Trends in Employee Turnover and Retention: Keeping Talented Employees from Finding a Place with the Competition Retention

Question: Trends in Employee Turnover and Retention: Keeping Talented Employees from Finding a Place with the Competition Retention and Turnover Just as employees can no longer rely on paternalistic management structures to shield them from the effects of market cycles, technological change, or international competition, employers can no longer assume that employeesTrends in Employee Turnover and Retention: Keeping Talented Employees from Finding a Place with the Competition
Retention and Turnover
Just as employees can no longer rely on paternalistic management structures to shield them from the effects of market cycles, technological change, or international competition, employers can no longer assume that employees will stay if circumstances—and these can be push or pull factors—encourage them to leave.
This has demanded the attention of employers because the ability to attract and retain the best talent represents a decisive competitive advantage, one that will determine the current and future profitability of most companies. So, it is not surprising that increasing thought is being paid to issues of employee retention and to the costs of high employee turnover.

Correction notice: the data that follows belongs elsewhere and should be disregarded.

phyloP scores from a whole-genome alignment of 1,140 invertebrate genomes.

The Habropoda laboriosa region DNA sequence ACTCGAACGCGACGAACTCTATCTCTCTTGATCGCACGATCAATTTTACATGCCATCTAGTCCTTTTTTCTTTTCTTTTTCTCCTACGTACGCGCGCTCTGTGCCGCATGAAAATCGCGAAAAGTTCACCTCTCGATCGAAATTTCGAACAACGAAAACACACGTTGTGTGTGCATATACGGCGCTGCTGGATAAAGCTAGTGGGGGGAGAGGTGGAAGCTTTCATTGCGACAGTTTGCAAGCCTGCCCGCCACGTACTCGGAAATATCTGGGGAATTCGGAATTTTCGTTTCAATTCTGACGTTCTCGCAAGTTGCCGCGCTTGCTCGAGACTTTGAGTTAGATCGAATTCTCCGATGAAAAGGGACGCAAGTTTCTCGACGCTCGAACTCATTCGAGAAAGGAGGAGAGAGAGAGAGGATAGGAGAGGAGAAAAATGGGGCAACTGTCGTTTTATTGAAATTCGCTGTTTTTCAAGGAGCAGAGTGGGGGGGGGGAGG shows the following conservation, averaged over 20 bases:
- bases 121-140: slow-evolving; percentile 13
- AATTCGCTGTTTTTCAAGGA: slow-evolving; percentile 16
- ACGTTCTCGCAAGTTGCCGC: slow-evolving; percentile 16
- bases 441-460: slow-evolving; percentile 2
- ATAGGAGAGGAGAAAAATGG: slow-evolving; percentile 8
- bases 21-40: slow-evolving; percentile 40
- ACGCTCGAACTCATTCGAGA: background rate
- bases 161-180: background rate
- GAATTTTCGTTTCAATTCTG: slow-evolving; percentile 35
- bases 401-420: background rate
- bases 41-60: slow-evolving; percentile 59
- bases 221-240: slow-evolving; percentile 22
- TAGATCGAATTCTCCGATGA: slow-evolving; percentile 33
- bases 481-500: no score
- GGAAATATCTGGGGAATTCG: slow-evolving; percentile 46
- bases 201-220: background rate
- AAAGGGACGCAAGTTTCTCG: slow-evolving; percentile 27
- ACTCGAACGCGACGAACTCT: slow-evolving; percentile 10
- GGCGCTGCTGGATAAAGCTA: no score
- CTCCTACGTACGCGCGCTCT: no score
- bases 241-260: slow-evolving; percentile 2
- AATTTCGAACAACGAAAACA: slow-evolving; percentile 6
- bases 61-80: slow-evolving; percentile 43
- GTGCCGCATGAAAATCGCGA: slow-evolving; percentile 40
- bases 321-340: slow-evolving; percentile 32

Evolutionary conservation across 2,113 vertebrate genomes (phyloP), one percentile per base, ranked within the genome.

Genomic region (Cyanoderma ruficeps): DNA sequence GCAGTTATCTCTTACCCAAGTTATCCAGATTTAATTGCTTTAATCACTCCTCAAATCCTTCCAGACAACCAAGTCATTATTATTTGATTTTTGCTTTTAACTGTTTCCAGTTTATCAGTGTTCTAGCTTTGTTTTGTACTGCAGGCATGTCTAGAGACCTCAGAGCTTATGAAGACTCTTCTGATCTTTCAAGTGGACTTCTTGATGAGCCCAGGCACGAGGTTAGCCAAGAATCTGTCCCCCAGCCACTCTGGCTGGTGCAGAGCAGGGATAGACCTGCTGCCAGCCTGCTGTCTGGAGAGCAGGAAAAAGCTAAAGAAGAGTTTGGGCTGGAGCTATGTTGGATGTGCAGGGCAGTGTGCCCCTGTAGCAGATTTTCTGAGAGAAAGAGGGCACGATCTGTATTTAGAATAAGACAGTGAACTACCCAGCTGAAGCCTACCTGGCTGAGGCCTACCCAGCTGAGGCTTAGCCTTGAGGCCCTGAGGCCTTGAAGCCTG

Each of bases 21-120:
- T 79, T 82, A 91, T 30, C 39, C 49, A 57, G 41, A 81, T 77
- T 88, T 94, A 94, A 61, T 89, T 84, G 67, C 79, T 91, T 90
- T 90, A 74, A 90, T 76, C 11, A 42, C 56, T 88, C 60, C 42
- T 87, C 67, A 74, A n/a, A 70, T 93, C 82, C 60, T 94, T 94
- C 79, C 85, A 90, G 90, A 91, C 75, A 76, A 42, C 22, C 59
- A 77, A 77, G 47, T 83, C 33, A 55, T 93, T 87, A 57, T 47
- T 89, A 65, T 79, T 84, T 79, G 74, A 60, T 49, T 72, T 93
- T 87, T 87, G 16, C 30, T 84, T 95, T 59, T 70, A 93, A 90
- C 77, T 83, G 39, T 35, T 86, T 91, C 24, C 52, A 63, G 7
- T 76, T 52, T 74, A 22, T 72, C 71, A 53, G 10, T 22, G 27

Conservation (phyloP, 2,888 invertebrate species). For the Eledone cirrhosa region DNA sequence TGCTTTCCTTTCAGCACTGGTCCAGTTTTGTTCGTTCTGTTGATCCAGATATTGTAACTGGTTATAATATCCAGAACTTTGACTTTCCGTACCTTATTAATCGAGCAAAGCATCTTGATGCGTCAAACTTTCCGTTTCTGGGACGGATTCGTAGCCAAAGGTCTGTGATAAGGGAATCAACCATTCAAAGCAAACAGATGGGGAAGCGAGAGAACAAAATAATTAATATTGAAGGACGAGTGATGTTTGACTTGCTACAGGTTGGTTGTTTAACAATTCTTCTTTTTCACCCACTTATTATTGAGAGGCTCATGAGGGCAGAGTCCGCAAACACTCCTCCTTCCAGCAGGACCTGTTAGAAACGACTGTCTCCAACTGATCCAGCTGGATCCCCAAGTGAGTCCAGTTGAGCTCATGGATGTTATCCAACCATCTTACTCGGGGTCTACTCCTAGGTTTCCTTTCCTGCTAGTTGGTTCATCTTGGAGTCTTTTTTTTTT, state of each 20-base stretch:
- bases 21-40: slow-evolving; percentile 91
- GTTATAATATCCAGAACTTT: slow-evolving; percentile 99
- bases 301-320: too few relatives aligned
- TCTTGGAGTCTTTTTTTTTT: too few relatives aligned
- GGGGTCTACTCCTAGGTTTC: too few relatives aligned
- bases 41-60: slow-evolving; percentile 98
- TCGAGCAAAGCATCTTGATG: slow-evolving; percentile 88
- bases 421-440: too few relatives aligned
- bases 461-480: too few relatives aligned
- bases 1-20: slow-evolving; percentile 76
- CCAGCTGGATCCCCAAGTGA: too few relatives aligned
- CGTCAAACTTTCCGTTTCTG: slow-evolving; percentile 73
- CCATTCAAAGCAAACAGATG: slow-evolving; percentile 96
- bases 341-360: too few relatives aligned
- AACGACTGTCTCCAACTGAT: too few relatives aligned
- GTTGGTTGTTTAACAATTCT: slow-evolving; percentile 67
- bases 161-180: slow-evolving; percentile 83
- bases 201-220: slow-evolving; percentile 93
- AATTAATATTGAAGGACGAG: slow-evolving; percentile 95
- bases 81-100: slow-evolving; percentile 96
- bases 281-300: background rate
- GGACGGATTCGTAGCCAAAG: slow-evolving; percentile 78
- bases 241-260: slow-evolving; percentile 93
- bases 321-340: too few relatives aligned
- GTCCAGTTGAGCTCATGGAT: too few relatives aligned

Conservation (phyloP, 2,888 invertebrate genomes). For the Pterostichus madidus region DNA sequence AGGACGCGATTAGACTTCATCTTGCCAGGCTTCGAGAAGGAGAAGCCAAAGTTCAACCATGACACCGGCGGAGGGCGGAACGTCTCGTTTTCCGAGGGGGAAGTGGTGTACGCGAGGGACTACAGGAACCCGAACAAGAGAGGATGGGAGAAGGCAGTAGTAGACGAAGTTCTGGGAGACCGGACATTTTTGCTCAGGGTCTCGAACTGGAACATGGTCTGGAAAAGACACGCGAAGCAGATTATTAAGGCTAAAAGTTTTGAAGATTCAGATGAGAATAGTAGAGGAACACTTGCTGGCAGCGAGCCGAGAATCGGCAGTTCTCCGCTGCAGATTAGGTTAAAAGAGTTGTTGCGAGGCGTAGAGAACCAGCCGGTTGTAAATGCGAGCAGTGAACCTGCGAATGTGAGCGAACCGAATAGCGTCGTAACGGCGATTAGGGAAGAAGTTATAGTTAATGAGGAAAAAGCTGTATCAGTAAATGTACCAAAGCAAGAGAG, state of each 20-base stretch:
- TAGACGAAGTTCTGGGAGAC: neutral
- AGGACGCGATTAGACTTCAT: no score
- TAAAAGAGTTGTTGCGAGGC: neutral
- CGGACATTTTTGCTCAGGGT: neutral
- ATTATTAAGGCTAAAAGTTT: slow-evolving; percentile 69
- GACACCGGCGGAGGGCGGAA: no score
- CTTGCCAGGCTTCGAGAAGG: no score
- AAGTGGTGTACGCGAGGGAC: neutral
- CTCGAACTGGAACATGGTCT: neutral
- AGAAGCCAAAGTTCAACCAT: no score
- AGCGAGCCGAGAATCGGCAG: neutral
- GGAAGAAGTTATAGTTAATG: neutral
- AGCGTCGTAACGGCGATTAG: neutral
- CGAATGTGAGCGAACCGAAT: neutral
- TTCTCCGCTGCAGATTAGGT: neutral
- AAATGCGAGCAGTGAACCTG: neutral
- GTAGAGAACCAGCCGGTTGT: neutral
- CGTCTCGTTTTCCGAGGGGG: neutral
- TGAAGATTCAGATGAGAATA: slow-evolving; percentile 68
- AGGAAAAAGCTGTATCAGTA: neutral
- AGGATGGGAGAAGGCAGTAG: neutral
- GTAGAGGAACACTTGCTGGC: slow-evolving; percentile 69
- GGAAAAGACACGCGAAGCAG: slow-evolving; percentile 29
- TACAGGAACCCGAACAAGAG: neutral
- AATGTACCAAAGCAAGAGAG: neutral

There are two propositions here. The first involves the retention of key employees. Employment may be insecure for a large portion of the American workforce, but for those with critical skills and talents, the reverse is true. The transformation of corporate employees from corporate benevolence to a talent market has granted employees an advantage that gives every indication of being permanent. While this issue involves far fewer employees, its effects are magnified by the increasingly specialized nature of skills within the knowledge economy. Often, employees lost to one company will find a place with their direct competitors. And when it comes to innovators, the benefits lost with their resignation can be immense; Dr. John Sullivan suggests that it could be 5 to 300 times that of an average employee.
The second proposition, which this discussion will concentrate on, involves the ongoing costs of turnover in lost productivity, lower morale, damaged corporate reputation, compromised customer service, and employee defections—not an exhaustive list, but a representative one. The last item, the “self-reinforcing cycle,” in which turnover breeds turnover, is particularly important: higher turnover has a direct, negative effect on the competitive advantage that is independent of any consideration of staffing levels; a company may achieve savings by transforming labor from a fixed to a variable cost, but this comes at a cost. The higher turnover this leads to will diminish its ability to innovate and compete, as well as have a direct effect on its bottom line. According to a 2007 PwC Saratoga Institute study, which explored retention rates across 11 major employment sectors in the United States, turnover-related costs can be significant, with a range of up to 40 percent of pre-tax income in some industries.
1. Based on the above article, explain how market cycles, technological change, and international competition may influence staff retention?
When the Fair Labor Standards Act was passed in 1938, it was clearly designed, like previous minimum wage and child labor laws, to protect wage earners rather than “exempt” salaried employees.Salaried employees were largely excluded from the Act’s pr…View the full answer